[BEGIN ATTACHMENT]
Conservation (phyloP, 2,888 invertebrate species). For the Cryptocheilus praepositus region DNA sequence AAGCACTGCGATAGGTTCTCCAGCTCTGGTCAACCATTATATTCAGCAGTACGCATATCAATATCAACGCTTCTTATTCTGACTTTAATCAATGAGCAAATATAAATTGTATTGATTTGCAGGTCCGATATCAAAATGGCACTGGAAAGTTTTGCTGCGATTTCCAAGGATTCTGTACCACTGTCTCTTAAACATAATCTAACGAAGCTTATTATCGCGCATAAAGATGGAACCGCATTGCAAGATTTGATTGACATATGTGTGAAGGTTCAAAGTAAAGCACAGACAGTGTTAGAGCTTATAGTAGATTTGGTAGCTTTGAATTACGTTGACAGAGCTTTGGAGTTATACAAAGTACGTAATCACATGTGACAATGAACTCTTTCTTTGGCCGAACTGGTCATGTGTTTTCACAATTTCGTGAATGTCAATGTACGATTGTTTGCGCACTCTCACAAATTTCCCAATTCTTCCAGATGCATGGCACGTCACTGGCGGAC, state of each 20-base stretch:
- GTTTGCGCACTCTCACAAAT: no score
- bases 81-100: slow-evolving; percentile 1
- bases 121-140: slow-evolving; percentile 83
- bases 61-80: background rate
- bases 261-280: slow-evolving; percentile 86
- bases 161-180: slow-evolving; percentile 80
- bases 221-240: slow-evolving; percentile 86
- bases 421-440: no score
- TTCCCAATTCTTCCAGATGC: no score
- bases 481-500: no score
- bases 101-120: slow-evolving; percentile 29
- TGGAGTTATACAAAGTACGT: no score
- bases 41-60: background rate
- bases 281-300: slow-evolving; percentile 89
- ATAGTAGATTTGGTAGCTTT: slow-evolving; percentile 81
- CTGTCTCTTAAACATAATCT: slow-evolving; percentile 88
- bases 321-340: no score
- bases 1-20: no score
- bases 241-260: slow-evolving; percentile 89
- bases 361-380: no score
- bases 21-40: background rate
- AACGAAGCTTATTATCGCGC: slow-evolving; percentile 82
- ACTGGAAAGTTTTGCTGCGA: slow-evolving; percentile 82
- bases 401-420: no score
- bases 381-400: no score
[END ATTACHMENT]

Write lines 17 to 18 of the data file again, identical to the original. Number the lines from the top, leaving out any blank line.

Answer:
- CTGTCTCTTAAACATAATCT: slow-evolving; percentile 88
- bases 321-340: no score